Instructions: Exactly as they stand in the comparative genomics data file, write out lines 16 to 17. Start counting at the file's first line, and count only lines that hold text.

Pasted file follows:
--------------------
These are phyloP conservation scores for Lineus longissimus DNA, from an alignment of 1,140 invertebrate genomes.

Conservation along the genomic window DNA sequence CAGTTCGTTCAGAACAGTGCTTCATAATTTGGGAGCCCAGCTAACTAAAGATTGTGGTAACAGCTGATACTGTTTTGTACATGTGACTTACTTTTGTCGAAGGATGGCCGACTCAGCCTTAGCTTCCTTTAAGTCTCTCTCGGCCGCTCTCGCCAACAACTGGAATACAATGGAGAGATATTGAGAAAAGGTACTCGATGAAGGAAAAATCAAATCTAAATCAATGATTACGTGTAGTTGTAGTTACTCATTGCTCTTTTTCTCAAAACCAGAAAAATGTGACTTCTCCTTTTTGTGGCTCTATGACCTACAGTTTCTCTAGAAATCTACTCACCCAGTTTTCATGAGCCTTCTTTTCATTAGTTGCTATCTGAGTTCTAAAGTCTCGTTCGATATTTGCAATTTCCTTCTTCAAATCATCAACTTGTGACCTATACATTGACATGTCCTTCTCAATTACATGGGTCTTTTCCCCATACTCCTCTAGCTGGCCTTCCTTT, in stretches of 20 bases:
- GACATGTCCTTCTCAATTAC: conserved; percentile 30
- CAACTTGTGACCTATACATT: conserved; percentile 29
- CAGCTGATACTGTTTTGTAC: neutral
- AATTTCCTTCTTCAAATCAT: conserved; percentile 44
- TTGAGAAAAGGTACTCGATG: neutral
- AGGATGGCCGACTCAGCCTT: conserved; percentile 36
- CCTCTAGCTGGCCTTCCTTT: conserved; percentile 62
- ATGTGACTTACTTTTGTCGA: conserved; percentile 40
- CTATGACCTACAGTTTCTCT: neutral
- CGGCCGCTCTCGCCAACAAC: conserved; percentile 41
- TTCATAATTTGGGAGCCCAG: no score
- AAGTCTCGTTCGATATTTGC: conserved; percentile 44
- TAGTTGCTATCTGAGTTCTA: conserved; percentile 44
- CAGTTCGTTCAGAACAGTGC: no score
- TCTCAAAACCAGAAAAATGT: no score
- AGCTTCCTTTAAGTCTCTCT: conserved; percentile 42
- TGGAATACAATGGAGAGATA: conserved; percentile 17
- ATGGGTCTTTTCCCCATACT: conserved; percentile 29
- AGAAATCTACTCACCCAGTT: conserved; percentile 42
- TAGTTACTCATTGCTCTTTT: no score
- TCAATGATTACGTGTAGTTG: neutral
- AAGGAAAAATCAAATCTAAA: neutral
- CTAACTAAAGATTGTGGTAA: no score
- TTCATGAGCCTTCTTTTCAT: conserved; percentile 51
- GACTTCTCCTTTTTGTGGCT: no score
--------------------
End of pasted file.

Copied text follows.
- CAGTTCGTTCAGAACAGTGC: no score
- TCTCAAAACCAGAAAAATGT: no score